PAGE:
Force Majeure and Other Solutions For Commercial Tenants During a Pandemic

By:  Jason Murai, Esq.

California and other states are taking unprecedented steps to mitigate the effects of COVID-19, including statewide stay at home orders that may have catastrophic consequences on retail businesses and restaurants. In this difficult time, tenants should review the provisions in their current leases to determine whether the lease can afford any potential relief, and landlords and tenants may have to work together on solutions outside of the lease to ensure their mutual survival. The current epidemic can also serve as a valuable lesson during negotiation of future leases.

The first section in the lease tenants should review when seeking relief is whether the lease contains a force majeure provision. A force majeure event is an unforeseeable circumstance that prevents one or both parties from fulfilling a contract. In a lease, a force majeure provision can provide a tenant relief from certain obligations, such as an abatement or reduction of rent or an extension to perform acts required under the lease. A broad force majeure clause can protect a tenant from specific situations such as earthquakes, weather-related issues, terrorist attacks, or pandemics. The general term “acts of God” may also be used to describe unforeseen or uncontrollable events. Even if a pandemic or similar term is not specifically listed, COVID-19 could be interpreted as an “act of God” that triggers the force majeure provision. Although force majeure is generally included as a boilerplate provision in leases, in the event of an economic or natural disaster it can save a tenant’s business, so parties should not ignore the force majeure provision when negotiating future leases. Typically, force majeure will allow a tenant to reduce hours or close temporarily or forego other contractual obligations, but may not eliminate the requirement to pay rent. If this is the case it is critical for a tenant to obtain business interruption insurance for the rent during that period. However, tenants should review insurance policies carefully because many are discovering that they aren’t covered for this pandemic.

If force majeure is not applicable, a tenant whose business is ruined by the effects of COVID-19 may be able to assert the affirmative defense of frustration of purpose in a breach of lease lawsuit. Frustration of purpose is similar to force majeure in that a reasonably unforeseen event must have occurred that was not within the parties’ control that frustrates the purpose of the contract. Frustration of purpose related to COVID-19 may be established when the government orders restaurants or retails stores to close or mandates that residents shelter in place, thus making it impossible for the business to serve its intended purpose.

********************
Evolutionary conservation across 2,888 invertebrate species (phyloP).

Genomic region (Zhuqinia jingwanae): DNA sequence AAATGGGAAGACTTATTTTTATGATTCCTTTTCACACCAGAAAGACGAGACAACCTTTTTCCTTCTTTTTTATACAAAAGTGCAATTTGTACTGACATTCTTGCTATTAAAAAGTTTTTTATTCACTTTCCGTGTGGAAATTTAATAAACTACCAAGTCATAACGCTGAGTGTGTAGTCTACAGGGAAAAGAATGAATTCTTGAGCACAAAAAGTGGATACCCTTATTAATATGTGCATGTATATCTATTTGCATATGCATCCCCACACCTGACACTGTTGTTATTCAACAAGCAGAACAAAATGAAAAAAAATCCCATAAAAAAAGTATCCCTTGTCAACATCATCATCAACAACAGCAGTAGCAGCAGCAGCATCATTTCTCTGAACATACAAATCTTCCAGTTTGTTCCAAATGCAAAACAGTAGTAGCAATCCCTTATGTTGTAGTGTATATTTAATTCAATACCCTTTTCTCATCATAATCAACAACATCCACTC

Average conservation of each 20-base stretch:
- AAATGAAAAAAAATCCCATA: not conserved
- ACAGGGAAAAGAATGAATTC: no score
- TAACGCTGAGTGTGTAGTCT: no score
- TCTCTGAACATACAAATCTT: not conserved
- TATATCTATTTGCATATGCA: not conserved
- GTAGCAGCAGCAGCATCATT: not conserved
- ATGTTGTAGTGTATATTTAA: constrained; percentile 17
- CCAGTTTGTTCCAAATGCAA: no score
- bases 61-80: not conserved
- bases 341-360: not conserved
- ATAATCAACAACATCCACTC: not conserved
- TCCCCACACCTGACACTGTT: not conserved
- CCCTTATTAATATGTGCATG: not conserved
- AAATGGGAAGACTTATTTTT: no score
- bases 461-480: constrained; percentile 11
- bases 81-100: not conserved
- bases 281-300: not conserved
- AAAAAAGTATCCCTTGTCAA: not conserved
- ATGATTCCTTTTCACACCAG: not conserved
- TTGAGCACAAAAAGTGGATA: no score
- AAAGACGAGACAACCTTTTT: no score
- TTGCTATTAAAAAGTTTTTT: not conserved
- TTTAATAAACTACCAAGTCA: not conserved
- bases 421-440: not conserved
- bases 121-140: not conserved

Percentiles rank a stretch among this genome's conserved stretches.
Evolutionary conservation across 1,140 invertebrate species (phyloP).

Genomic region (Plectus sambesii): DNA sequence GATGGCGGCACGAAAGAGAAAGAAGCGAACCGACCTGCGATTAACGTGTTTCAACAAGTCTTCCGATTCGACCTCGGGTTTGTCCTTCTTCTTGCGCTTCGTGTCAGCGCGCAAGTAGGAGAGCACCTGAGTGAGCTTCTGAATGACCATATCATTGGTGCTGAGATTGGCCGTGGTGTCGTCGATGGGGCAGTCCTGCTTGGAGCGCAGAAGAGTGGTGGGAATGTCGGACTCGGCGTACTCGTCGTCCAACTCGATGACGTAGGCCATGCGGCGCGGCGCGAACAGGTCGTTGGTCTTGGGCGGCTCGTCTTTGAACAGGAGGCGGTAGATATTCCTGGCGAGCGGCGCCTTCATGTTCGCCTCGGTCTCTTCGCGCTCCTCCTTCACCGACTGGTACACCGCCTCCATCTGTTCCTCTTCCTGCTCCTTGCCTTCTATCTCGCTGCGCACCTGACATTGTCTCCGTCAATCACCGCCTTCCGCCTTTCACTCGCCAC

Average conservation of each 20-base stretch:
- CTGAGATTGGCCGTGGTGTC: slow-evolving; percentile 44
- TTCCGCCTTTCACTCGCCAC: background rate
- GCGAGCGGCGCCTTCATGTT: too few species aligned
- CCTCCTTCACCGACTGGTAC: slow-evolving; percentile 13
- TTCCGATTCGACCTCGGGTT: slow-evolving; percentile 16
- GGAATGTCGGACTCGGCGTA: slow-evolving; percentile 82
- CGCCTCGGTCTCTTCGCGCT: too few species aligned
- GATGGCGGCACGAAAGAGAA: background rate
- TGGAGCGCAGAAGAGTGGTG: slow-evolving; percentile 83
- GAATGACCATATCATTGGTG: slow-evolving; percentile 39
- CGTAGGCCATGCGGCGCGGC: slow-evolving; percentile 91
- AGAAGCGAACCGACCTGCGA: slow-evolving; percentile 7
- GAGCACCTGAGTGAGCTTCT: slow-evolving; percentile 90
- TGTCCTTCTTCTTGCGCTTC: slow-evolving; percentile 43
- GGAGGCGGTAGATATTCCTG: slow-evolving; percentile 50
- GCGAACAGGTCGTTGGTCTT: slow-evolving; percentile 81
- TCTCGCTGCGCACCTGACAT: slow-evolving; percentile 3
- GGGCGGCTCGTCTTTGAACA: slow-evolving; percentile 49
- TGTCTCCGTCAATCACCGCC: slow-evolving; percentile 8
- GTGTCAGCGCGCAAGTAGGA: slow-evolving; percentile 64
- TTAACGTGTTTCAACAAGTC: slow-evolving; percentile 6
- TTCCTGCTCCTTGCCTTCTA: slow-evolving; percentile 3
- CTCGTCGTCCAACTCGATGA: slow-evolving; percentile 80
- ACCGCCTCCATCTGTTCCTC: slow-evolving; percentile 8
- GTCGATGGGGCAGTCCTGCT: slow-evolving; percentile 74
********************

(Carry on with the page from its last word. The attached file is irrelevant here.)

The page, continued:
If a business manages to outlast some of its neighbors in a shopping center during a pandemic but the economic outcome looks bleak, a co-tenancy clause in the lease may be a lifesaver if other avenues are not available. A co-tenancy clause in a lease allows a reduction of rent or a right to terminate the lease if a certain number of tenants leave the retail space, such as a shopping center or strip mall.

In these challenging times, we see tenants and landlords collaborating on solutions to allow tenants to survive the extraordinary measures being taken to combat COVID-19. Voluntary arrangements such as deferment or abatement of rent or a reduction in hours may be necessary when the tenant has few other options. For the landlord, the cost and uncertainty of terminating a tenancy and procuring a new tenant will be higher than exercising leniency with the current tenant in order to give them some breathing space to perform their obligations on a manageable timeline during this period of difficulty.

Before offering such relief to the tenant, a landlord may first encourage the tenant to look to any business interruption insurance the tenant carries, which can cover lost revenue and expenses such as rent and utilities. Even if the lease does not require it, we recommend that the tenant obtain business interruption insurance as part of its insurance coverage. Moreover, small businesses can seek relief under the recently enacted CARES Act from the Small Business Administration, which can provide emergency grants, low interest federal disaster rate loans, loan forgiveness for loans used to make payroll and rent, and debt relief to help small businesses overcome the temporary loss of revenue they are facing. States and municipalities are also enacting their own relief provisions to assist commercial and residential tenants during this difficult time.

The current environment demonstrates the importance of addressing in a lease the occurrence of extraordinary events, no matter how unlikely they may be. During a turbulent time, having lease language that deals with the situation may give peace of mind to both landlord and tenant.

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